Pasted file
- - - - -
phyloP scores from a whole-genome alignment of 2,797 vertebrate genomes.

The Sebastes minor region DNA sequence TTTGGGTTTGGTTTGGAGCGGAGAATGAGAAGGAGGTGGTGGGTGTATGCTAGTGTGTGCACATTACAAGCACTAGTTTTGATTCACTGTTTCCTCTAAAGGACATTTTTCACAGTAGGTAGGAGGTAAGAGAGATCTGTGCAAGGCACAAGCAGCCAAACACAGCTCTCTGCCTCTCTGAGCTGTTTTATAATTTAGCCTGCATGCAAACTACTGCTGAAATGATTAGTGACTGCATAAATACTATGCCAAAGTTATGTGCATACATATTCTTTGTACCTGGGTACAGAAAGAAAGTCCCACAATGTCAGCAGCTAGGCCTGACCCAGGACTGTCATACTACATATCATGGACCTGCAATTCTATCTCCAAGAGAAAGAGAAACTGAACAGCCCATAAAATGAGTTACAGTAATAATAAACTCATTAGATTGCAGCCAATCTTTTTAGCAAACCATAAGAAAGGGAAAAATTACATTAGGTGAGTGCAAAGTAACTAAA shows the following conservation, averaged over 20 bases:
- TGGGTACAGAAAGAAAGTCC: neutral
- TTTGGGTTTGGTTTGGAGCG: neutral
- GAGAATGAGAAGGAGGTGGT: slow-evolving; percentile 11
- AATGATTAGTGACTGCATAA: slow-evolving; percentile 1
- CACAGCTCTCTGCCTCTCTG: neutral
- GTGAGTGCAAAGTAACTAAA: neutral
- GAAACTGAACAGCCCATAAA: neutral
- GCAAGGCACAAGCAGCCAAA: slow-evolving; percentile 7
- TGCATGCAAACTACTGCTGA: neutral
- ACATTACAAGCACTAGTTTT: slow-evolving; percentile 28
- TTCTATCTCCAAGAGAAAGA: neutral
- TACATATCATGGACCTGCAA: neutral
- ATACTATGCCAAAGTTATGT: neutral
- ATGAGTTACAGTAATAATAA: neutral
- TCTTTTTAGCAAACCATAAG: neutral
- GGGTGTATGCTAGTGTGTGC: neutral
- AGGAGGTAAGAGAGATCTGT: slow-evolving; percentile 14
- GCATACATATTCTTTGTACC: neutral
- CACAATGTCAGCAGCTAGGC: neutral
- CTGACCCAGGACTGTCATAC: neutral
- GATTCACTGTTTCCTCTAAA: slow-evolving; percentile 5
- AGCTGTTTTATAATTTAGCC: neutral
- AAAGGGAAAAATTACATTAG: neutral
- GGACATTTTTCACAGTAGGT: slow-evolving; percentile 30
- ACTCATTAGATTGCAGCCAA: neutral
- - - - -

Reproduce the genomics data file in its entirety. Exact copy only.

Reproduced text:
phyloP scores from a whole-genome alignment of 2,797 vertebrate genomes.

The Sebastes minor region DNA sequence TTTGGGTTTGGTTTGGAGCGGAGAATGAGAAGGAGGTGGTGGGTGTATGCTAGTGTGTGCACATTACAAGCACTAGTTTTGATTCACTGTTTCCTCTAAAGGACATTTTTCACAGTAGGTAGGAGGTAAGAGAGATCTGTGCAAGGCACAAGCAGCCAAACACAGCTCTCTGCCTCTCTGAGCTGTTTTATAATTTAGCCTGCATGCAAACTACTGCTGAAATGATTAGTGACTGCATAAATACTATGCCAAAGTTATGTGCATACATATTCTTTGTACCTGGGTACAGAAAGAAAGTCCCACAATGTCAGCAGCTAGGCCTGACCCAGGACTGTCATACTACATATCATGGACCTGCAATTCTATCTCCAAGAGAAAGAGAAACTGAACAGCCCATAAAATGAGTTACAGTAATAATAAACTCATTAGATTGCAGCCAATCTTTTTAGCAAACCATAAGAAAGGGAAAAATTACATTAGGTGAGTGCAAAGTAACTAAA shows the following conservation, averaged over 20 bases:
- TGGGTACAGAAAGAAAGTCC: neutral
- TTTGGGTTTGGTTTGGAGCG: neutral
- GAGAATGAGAAGGAGGTGGT: slow-evolving; percentile 11
- AATGATTAGTGACTGCATAA: slow-evolving; percentile 1
- CACAGCTCTCTGCCTCTCTG: neutral
- GTGAGTGCAAAGTAACTAAA: neutral
- GAAACTGAACAGCCCATAAA: neutral
- GCAAGGCACAAGCAGCCAAA: slow-evolving; percentile 7
- TGCATGCAAACTACTGCTGA: neutral
- ACATTACAAGCACTAGTTTT: slow-evolving; percentile 28
- TTCTATCTCCAAGAGAAAGA: neutral
- TACATATCATGGACCTGCAA: neutral
- ATACTATGCCAAAGTTATGT: neutral
- ATGAGTTACAGTAATAATAA: neutral
- TCTTTTTAGCAAACCATAAG: neutral
- GGGTGTATGCTAGTGTGTGC: neutral
- AGGAGGTAAGAGAGATCTGT: slow-evolving; percentile 14
- GCATACATATTCTTTGTACC: neutral
- CACAATGTCAGCAGCTAGGC: neutral
- CTGACCCAGGACTGTCATAC: neutral
- GATTCACTGTTTCCTCTAAA: slow-evolving; percentile 5
- AGCTGTTTTATAATTTAGCC: neutral
- AAAGGGAAAAATTACATTAG: neutral
- GGACATTTTTCACAGTAGGT: slow-evolving; percentile 30
- ACTCATTAGATTGCAGCCAA: neutral